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An Ontario senior thought he called Geek Squad for help with his printer. Instead, he got scammed out of $25,000


An Ontario senior’s attempt to get technical help online led him into a spoofing scam where he lost $25,000. Now, he’s sharing his story to warn others.

Charles Gibbs, 83, purchased a printer from his local Best Buy in early April. He was having trouble setting it up, so he decided to look up Geek Squad on Google – an arm of Best Buy with technology professionals available to offer on-demand electronic support.

The Georgetown, Ont., resident said that when he typed ‘Best Buy’ and ‘Geek Squad’ into Google, a website popped up that appeared to be the correct one. It had the Best Buy logo, the address of the closest store to him and a phone number.

But the website was a spoof. Spoofing scams are when criminals disguise information such as email addresses, phone numbers and website URLs to convince a target audience that they are the legitimate source. Oftentimes, spoofing scams look valid at a first glance.

When Gibbs called the number on the website he was surprised to be told there was a refund waiting in his account. 

“I thought that does seem a bit odd, but again it’s Best Buy and Geek Squad and I am the one that found the number and called them” said Gibbs who added that he was told to expect a $349 refund.”

Gibbs was told to process the refund they needed his banking information and when he said he didn’t do online banking they said they would help him set it up.

That’s when the person on the phone said they had made a mistake and had put $10,000 into Gibb’s bank account, money he would have to go to the bank and return to them.

“He said ‘you’re going to have to go to the bank and give this money back and if you don’t you'll be charged with fraud’” said Gibbs.

Gibbs said what followed was a series of trips to his bank and a Bitcoin machine. In the end, Gibbs had been scammed out of $25,000.

“In the end when they said I needed to pay even more money for currency conversion I figured that was enough and I didn’t give them anymore. While it was happening it was almost like I was in a trance and I kept thinking it was me that called Best Buy and Geek Squad and they are reputable companies” said Gibbs.

In a letter to Gibbs, Best Buy said "we are constantly working with law enforcement to counter these attempts at fraud. Those who perpetrate these frauds are from outside of our organization.”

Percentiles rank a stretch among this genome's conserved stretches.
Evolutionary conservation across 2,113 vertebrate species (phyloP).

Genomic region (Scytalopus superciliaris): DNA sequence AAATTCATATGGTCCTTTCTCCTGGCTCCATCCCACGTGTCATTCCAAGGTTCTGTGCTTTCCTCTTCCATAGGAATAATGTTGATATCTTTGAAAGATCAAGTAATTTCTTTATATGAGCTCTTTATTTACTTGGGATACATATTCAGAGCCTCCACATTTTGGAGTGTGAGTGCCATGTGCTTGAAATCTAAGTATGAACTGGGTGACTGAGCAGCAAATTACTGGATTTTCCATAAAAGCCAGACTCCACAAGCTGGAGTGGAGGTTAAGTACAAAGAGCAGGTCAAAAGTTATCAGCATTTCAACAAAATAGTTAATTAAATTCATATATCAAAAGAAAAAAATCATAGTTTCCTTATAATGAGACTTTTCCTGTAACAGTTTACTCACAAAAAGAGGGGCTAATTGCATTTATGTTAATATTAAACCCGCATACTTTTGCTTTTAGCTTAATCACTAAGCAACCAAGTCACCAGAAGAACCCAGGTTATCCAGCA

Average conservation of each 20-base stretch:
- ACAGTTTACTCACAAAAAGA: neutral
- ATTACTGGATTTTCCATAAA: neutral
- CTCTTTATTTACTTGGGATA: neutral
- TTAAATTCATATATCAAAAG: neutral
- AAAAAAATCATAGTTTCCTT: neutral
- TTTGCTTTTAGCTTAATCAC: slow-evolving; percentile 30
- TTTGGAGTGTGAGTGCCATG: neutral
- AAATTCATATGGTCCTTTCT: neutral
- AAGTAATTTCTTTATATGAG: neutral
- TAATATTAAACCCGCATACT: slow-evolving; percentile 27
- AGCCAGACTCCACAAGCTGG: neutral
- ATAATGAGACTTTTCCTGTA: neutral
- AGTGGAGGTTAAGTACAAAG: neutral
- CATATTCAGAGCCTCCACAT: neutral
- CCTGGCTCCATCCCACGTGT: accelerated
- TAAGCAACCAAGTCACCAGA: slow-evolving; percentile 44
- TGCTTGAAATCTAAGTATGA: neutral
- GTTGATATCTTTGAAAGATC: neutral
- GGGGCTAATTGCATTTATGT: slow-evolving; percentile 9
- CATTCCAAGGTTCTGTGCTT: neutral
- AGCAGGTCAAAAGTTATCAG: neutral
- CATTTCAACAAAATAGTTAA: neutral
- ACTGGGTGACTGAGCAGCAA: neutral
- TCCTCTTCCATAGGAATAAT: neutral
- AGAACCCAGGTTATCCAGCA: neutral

A spokesperson from Best Buy also told CTV News Toronto in a statement “We are grateful to this customer for reporting this incident and we are sorry to hear that he has been a victim of criminal activity. Fraud prevention is a national and global issue and we are working closely with law enforcement and other retailers to tackle it.”

“Best Buy’s Fraud Prevention has a security team working directly with federal law enforcement and other retailers. We have signs on the gift card displays to warn customers of potential fraud and our employees receive training on warning signs for customers who may be victims of a scam.”

The spokesperson also said “If you’re pressured to act quickly, it likely is a scam. Don’t open email attachments or click on links unless you’re certain they’re from legitimate sources. Also, beware of emails and texts that have you ‘verify’ personal information online. Most legitimate companies will never request personal information in this manner, including Best Buy.”

Francis Syms, a technology expert and Associate Dean at Humber College said that criminals are getting better at spoofing websites so they look like the real thing/ 

“It's fairly sophisticated these days. They take you to a fake website and they convince you they are that organization” said Syms. “My recommendation is to always be suspicious, because the scammers are out there and they are working to trick you."

Syms said don’t just Google a company, always go to their official website. 

Gibbs said once he was caught up in the scam it was hard to think clearly and he wanted to share his story to warn others.

"I’m really upset, but my main reason is to make other people know that you've got to be careful going on a website because it could be a scam number” he said. Top Stories

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